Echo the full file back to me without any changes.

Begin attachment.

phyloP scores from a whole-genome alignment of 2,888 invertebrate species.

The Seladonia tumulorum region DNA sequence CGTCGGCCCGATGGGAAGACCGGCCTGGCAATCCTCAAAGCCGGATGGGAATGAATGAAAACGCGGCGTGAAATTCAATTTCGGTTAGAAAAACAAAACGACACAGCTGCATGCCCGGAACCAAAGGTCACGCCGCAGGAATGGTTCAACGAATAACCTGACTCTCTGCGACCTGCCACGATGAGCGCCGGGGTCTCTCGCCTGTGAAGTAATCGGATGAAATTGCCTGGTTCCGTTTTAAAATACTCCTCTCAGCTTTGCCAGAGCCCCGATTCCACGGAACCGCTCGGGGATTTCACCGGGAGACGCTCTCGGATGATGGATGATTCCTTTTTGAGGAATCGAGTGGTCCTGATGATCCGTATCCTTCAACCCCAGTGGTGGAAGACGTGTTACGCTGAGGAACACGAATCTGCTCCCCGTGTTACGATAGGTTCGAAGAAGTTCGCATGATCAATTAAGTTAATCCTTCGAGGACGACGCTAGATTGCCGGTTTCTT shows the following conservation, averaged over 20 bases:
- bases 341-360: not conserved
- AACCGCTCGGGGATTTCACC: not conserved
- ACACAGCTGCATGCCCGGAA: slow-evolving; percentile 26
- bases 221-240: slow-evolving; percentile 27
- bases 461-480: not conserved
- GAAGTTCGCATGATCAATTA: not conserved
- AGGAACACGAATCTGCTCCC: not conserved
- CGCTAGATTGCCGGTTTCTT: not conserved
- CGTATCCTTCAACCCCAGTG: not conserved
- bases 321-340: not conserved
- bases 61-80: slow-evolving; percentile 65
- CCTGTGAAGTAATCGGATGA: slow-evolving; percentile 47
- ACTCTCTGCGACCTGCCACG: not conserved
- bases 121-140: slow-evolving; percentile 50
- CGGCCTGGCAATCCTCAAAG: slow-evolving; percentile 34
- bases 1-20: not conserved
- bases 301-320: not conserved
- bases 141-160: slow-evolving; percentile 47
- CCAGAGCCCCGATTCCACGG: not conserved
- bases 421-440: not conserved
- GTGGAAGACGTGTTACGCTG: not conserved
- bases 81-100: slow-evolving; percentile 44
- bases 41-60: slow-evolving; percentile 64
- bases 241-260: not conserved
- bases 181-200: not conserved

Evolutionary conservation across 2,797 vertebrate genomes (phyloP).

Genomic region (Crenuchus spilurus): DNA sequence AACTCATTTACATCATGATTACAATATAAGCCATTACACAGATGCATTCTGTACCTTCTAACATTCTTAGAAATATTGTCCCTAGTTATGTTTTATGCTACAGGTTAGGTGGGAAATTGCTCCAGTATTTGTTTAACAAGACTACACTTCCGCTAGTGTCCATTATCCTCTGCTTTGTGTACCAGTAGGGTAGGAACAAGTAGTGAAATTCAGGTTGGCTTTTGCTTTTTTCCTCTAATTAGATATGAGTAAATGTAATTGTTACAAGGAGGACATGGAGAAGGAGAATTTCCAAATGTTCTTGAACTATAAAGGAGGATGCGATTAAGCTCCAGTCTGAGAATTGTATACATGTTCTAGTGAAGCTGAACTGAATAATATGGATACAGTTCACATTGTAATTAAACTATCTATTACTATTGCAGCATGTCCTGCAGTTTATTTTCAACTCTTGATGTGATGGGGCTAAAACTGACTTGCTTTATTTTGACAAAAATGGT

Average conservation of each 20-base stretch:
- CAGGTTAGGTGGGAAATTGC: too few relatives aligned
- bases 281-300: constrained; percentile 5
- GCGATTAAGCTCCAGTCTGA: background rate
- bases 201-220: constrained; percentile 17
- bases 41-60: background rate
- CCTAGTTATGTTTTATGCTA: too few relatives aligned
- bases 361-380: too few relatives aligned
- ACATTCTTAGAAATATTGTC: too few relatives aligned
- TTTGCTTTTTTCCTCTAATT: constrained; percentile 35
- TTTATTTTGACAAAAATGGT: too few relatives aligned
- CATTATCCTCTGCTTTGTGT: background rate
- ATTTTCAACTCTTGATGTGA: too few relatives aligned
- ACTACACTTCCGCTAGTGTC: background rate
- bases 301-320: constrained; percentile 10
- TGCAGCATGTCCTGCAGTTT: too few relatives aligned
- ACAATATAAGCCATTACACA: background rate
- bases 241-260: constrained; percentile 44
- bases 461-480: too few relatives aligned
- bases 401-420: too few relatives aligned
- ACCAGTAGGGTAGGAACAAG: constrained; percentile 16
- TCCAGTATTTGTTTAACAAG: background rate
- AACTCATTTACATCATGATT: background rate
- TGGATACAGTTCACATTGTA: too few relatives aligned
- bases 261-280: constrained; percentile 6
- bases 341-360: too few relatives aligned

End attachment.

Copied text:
phyloP scores from a whole-genome alignment of 2,888 invertebrate species.

The Seladonia tumulorum region DNA sequence CGTCGGCCCGATGGGAAGACCGGCCTGGCAATCCTCAAAGCCGGATGGGAATGAATGAAAACGCGGCGTGAAATTCAATTTCGGTTAGAAAAACAAAACGACACAGCTGCATGCCCGGAACCAAAGGTCACGCCGCAGGAATGGTTCAACGAATAACCTGACTCTCTGCGACCTGCCACGATGAGCGCCGGGGTCTCTCGCCTGTGAAGTAATCGGATGAAATTGCCTGGTTCCGTTTTAAAATACTCCTCTCAGCTTTGCCAGAGCCCCGATTCCACGGAACCGCTCGGGGATTTCACCGGGAGACGCTCTCGGATGATGGATGATTCCTTTTTGAGGAATCGAGTGGTCCTGATGATCCGTATCCTTCAACCCCAGTGGTGGAAGACGTGTTACGCTGAGGAACACGAATCTGCTCCCCGTGTTACGATAGGTTCGAAGAAGTTCGCATGATCAATTAAGTTAATCCTTCGAGGACGACGCTAGATTGCCGGTTTCTT shows the following conservation, averaged over 20 bases:
- bases 341-360: not conserved
- AACCGCTCGGGGATTTCACC: not conserved
- ACACAGCTGCATGCCCGGAA: slow-evolving; percentile 26
- bases 221-240: slow-evolving; percentile 27
- bases 461-480: not conserved
- GAAGTTCGCATGATCAATTA: not conserved
- AGGAACACGAATCTGCTCCC: not conserved
- CGCTAGATTGCCGGTTTCTT: not conserved
- CGTATCCTTCAACCCCAGTG: not conserved
- bases 321-340: not conserved
- bases 61-80: slow-evolving; percentile 65
- CCTGTGAAGTAATCGGATGA: slow-evolving; percentile 47
- ACTCTCTGCGACCTGCCACG: not conserved
- bases 121-140: slow-evolving; percentile 50
- CGGCCTGGCAATCCTCAAAG: slow-evolving; percentile 34
- bases 1-20: not conserved
- bases 301-320: not conserved
- bases 141-160: slow-evolving; percentile 47
- CCAGAGCCCCGATTCCACGG: not conserved
- bases 421-440: not conserved
- GTGGAAGACGTGTTACGCTG: not conserved
- bases 81-100: slow-evolving; percentile 44
- bases 41-60: slow-evolving; percentile 64
- bases 241-260: not conserved
- bases 181-200: not conserved

Evolutionary conservation across 2,797 vertebrate genomes (phyloP).

Genomic region (Crenuchus spilurus): DNA sequence AACTCATTTACATCATGATTACAATATAAGCCATTACACAGATGCATTCTGTACCTTCTAACATTCTTAGAAATATTGTCCCTAGTTATGTTTTATGCTACAGGTTAGGTGGGAAATTGCTCCAGTATTTGTTTAACAAGACTACACTTCCGCTAGTGTCCATTATCCTCTGCTTTGTGTACCAGTAGGGTAGGAACAAGTAGTGAAATTCAGGTTGGCTTTTGCTTTTTTCCTCTAATTAGATATGAGTAAATGTAATTGTTACAAGGAGGACATGGAGAAGGAGAATTTCCAAATGTTCTTGAACTATAAAGGAGGATGCGATTAAGCTCCAGTCTGAGAATTGTATACATGTTCTAGTGAAGCTGAACTGAATAATATGGATACAGTTCACATTGTAATTAAACTATCTATTACTATTGCAGCATGTCCTGCAGTTTATTTTCAACTCTTGATGTGATGGGGCTAAAACTGACTTGCTTTATTTTGACAAAAATGGT

Average conservation of each 20-base stretch:
- CAGGTTAGGTGGGAAATTGC: too few relatives aligned
- bases 281-300: constrained; percentile 5
- GCGATTAAGCTCCAGTCTGA: background rate
- bases 201-220: constrained; percentile 17
- bases 41-60: background rate
- CCTAGTTATGTTTTATGCTA: too few relatives aligned
- bases 361-380: too few relatives aligned
- ACATTCTTAGAAATATTGTC: too few relatives aligned
- TTTGCTTTTTTCCTCTAATT: constrained; percentile 35
- TTTATTTTGACAAAAATGGT: too few relatives aligned
- CATTATCCTCTGCTTTGTGT: background rate
- ATTTTCAACTCTTGATGTGA: too few relatives aligned
- ACTACACTTCCGCTAGTGTC: background rate
- bases 301-320: constrained; percentile 10
- TGCAGCATGTCCTGCAGTTT: too few relatives aligned
- ACAATATAAGCCATTACACA: background rate
- bases 241-260: constrained; percentile 44
- bases 461-480: too few relatives aligned
- bases 401-420: too few relatives aligned
- ACCAGTAGGGTAGGAACAAG: constrained; percentile 16
- TCCAGTATTTGTTTAACAAG: background rate
- AACTCATTTACATCATGATT: background rate
- TGGATACAGTTCACATTGTA: too few relatives aligned
- bases 261-280: constrained; percentile 6
- bases 341-360: too few relatives aligned